Those process efficiencies combined with the higher volumes of energy bearing material in the cell leads to a fundamental disruption in the battery production process.

Jensen said the company would need $2.5 billion to fully realize its plans, but that the float should get FREYR there. The company is merging with Alussa Energy Acquisition Corp. in a SPAC backed by investors including Koch Strategic Platforms, Glencore, Fidelity Management & Research Company LLC, Franklin Templeton, Sylebra Capital and Van Eck Associates.

All of these investments are necessary if the world is to meet targets for vehicle electrification on the timelines that have been established.

As the Royal Bank of Canada noted in a December report on the electric vehicle industry. “We estimate that globally, battery electric vehicles (BEVs) will represent ~3% of 2020 global demand, while plug-in hybrid-electric vehicles (PHEVs) will represent another ~1.3%,” according to RBC’s figures. “But we see robust growth off these low figures. By 2025, when growth is still primarily regulatory driven, we see ~11% BEV global penetration of new demand representing a ~40% CAGR from 2020’s levels and ~5% PHEV penetration representing a ~35% CAGR. By 2025, we see BEV penetration in Western Europe at ~20%, China at ~17.5%, and the US at 7%. Comparatively, we expect internal combustion engine (ICE) vehicles to grow (cyclically) at a 2% CAGR through 2025. On a pure unit basis, we see “peak ICE” in 2024.”

#3d-printing, #amazon, #automotive-industry, #biden, #blackrock, #boston, #cdh-investments, #china, #crv, #desktop-metal, #electric-vehicle, #electric-vehicles, #energy, #energy-storage, #ford, #franklin-templeton, #gm, #houston, #itochu-corp, #lithium-ion-battery, #mit, #northbridge-venture-partners, #plug-in-hybrid, #president, #proterra, #rivian, #royal-bank-of-canada, #shanghai, #sylebra-capital, #tc, #tesla, #u-s-government, #united-states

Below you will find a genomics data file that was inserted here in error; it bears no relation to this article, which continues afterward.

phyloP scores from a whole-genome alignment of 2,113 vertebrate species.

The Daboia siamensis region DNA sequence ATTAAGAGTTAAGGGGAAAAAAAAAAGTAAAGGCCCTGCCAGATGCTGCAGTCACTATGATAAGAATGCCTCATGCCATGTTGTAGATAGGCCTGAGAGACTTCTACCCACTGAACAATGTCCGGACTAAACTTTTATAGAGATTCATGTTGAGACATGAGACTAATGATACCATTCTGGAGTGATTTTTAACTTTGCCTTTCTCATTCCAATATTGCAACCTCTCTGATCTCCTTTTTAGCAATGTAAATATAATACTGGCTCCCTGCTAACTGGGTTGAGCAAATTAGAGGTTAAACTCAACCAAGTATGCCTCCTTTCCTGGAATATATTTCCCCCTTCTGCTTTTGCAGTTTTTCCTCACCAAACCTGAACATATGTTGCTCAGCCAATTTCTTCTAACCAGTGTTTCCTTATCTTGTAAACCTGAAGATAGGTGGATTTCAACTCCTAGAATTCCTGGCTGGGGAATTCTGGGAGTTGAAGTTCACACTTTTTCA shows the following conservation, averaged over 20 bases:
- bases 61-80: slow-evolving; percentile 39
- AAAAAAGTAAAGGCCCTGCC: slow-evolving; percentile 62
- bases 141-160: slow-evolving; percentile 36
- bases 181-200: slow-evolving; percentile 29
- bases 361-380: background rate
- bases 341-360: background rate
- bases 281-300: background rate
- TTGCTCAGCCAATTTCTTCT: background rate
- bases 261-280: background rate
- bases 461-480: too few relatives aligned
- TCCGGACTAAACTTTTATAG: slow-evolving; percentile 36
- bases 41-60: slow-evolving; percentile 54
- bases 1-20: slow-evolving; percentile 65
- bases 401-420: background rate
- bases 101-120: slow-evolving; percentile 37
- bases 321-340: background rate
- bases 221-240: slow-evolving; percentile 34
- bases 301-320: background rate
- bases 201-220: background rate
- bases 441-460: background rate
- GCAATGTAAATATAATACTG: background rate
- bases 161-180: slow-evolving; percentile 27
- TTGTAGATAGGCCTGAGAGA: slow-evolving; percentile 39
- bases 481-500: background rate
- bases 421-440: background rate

What’s the technology behind a five-minute charge battery?

Image of a set of battery racks.

Enlarge (credit: StoreDot)

Building a better battery requires dealing with problems in materials science, chemistry, and manufacturing. We do regular coverage of work going on in the former two categories, but we get a fair number of complaints about our inability to handle the third: figuring out how companies manage to take solutions to the science and convert them into usable products. So, it was exciting to see that a company called StoreDot that was claiming the development of a battery that would allow five-minute charging of electric vehicles was apparently willing to talk to the press.